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Families Demand Say in ‘Dysfunctional’ System

Jeannette Bocanegra, a community organizer from New York City, told a gathering of juvenile justice system practitioners and advocates in Houston last week that as a mom with a child who was incarcerated, “This system made me feel like I was a dysfunctional parent, a bad parent … without realizing I raised six other children who never went into the system.”

Now she and other members of Justice for Families, an advocacy group, are out to prove that, in her words, “We are not dysfunctional … the system is dysfunctional.”

Liane Rozzell, another parent on the panel, said afterwards, “We don’t have 24-hour remote control over our children.”

During the panel discussion, Rozzell said when her son was first put into detention she thought it might be a good thing, it would teach him a lesson. But she did not realize how negatively he would be affected by the experience.

She also recalled being in a meeting where a teacher from a correctional institution off handedly mentioned sending kids to “an inherently violent place like a juvenile correctional center.”
After hearing that phrase, Rozzell said, “I was just stunned that we can just casually talk about sending our children to an inherently violent place.”

In June, Justice for Families will be releasing an in-depth report, underwritten by the Annie E. Casey Foundation. The report includes results of a survey of 1,000 family members who have had children incarcerated and examines how families of the incarcerated are portrayed by the media.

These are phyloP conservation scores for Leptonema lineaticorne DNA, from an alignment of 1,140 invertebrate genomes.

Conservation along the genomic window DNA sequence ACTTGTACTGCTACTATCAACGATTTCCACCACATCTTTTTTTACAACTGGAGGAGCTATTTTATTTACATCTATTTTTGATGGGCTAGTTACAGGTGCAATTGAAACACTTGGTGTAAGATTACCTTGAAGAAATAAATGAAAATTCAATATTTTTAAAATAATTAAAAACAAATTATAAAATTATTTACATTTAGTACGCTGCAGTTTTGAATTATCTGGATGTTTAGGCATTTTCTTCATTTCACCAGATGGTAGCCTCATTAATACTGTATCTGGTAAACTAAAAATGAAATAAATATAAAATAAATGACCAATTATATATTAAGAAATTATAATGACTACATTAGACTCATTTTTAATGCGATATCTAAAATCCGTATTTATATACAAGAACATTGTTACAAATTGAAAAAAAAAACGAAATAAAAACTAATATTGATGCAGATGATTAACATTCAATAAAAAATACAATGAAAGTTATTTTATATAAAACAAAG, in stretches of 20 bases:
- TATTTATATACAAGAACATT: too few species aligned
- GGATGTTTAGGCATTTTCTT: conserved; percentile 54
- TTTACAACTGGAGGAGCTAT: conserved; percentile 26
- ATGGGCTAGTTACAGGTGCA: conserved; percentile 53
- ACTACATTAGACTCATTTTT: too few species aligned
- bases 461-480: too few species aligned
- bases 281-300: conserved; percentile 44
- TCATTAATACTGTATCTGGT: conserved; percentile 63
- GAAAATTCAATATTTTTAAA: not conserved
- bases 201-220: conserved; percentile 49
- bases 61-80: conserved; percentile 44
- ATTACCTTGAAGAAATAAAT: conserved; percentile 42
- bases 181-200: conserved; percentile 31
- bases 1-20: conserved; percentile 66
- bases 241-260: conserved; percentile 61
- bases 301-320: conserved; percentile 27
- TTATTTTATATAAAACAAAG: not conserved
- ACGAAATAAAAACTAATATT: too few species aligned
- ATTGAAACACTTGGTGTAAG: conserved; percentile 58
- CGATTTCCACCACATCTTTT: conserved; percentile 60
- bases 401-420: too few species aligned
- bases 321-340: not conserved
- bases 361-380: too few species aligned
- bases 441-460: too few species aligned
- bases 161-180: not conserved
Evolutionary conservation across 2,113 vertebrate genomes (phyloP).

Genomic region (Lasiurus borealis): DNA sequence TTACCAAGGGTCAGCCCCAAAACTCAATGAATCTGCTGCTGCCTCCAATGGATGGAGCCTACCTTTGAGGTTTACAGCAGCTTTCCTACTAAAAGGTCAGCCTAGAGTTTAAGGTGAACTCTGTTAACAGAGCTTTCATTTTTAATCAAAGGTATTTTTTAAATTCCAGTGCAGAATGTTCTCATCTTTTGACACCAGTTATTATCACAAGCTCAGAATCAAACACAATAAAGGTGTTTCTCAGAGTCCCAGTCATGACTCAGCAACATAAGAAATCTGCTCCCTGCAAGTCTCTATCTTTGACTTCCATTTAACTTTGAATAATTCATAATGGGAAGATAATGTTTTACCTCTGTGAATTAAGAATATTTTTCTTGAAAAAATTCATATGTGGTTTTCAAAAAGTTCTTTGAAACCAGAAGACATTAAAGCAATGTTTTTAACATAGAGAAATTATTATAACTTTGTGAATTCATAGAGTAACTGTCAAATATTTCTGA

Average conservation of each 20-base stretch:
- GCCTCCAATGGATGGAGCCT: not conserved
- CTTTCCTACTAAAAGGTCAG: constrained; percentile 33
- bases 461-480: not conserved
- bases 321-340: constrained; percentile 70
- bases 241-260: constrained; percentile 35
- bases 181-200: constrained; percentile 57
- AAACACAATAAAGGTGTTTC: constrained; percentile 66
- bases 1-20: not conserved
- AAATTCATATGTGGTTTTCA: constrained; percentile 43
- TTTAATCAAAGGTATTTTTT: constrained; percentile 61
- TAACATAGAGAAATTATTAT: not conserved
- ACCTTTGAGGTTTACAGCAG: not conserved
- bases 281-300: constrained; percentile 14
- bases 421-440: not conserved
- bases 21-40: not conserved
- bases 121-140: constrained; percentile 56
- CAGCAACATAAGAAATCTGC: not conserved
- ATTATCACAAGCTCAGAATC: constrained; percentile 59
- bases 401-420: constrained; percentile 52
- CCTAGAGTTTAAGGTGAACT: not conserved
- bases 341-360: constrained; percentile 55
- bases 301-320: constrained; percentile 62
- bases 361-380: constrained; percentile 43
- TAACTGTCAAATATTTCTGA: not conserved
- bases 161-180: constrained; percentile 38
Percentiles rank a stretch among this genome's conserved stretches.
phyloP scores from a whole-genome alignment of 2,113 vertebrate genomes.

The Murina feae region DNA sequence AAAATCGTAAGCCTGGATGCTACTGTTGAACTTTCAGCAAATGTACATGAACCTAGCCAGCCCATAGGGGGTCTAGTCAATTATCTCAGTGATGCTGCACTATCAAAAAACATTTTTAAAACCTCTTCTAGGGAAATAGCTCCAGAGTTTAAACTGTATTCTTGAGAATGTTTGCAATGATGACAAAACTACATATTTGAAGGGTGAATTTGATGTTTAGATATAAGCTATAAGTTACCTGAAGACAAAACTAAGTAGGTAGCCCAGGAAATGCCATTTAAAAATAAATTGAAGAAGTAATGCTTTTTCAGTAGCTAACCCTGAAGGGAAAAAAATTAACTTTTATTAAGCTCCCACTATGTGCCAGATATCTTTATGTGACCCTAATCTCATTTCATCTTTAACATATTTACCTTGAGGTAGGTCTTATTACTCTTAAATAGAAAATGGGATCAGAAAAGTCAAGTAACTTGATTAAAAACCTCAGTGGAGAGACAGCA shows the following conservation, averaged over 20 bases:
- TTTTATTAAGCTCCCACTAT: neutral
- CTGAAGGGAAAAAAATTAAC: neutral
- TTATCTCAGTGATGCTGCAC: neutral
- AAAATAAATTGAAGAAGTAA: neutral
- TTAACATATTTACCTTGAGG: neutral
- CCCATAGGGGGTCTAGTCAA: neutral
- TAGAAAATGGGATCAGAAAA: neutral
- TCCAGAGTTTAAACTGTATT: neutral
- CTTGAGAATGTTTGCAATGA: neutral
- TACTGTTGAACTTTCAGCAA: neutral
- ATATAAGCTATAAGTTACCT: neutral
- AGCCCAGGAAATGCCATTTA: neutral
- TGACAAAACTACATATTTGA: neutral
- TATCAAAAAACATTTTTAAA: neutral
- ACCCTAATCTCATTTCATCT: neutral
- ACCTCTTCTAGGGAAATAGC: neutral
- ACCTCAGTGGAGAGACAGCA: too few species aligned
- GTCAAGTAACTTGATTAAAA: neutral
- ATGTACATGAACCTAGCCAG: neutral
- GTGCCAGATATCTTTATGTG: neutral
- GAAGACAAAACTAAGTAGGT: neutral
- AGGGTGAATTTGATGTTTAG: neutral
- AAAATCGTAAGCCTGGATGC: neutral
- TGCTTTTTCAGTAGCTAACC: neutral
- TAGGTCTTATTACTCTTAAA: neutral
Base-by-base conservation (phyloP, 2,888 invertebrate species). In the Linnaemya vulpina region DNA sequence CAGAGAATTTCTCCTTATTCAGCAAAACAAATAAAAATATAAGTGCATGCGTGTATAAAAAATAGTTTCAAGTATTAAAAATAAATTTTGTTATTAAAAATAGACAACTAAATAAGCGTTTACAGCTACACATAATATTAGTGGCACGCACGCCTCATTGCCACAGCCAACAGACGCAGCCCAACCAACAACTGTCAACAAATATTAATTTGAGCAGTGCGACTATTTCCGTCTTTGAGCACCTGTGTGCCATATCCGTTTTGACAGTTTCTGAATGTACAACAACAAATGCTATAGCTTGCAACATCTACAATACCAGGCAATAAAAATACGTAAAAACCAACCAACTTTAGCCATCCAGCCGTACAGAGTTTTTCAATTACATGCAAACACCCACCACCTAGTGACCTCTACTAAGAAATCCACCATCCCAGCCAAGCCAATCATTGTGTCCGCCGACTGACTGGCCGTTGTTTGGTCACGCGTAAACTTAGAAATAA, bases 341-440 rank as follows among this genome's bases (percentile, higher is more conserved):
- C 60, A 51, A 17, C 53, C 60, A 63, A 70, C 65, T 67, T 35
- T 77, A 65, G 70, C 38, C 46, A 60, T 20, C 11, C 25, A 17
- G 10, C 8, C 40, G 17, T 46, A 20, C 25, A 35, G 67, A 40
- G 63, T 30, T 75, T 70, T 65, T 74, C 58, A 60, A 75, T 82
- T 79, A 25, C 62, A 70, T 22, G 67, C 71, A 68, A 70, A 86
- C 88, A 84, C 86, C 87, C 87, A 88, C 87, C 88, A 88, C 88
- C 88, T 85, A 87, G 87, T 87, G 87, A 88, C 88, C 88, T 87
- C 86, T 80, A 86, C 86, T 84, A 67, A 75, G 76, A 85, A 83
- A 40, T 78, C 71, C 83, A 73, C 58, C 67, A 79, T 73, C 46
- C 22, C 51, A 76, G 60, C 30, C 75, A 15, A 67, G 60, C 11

Justice for Families co-director Grace Bauer says family involvement and networking is necessary because, “No one knows what it is like to struggle with a child in the system better than another parent.”

However, according to Bauer, early findings from the report reveal, “Families are not consulted. Seventy-nine percent of our families reported that they were never asked by a probation officer about what should happen to their loved one. Eighty-six percent reported not being asked by a judge about what should happen to their loved ones.
“In the juvenile justice system,” Bauer said, “families are often ignored and blamed for their children’s involvement in the system rather than given the support and information necessary to make the best decisions for their children.”

Logistics problems and humiliation are also part of having a family member incarcerated. Grace Warren, a mother from Chicago, told of the five and a half hour one-way drive to see her imprisoned adult son, always with the threat of the visit being denied because of perhaps being just 15 minutes late or by not dressing appropriately – indeed she always brings a second set of clothes. But for her the worse part is the physical search and sometimes having to lift her clothes to show her underwear. She says, “You already searched me, I went through a metal detector and now I have to raise my clothes up. I just feel violated when it gets to that point.”

Afterwards, Louis Castillo, director of detentions in El Paso, Texas, said he wished the panel composed of family advocates would have been a little more balanced. He said rules like set visitation times are a consequence of needing security, adding, “there will be some inconvenience to maintain that security.”

Ernest Johnson, a parent from New Orleans, told the audience, many of whom were judges, prosecutors and probation managers, that families of the incarcerated, outside of the system context, cannot be distinguished from the society as a whole.

He told the gathering, “We were here with you all for the last two days and we had the opportunity to sit next to some of you all and up until this morning you did not know whether or not if
we were a judge or district attorney.”

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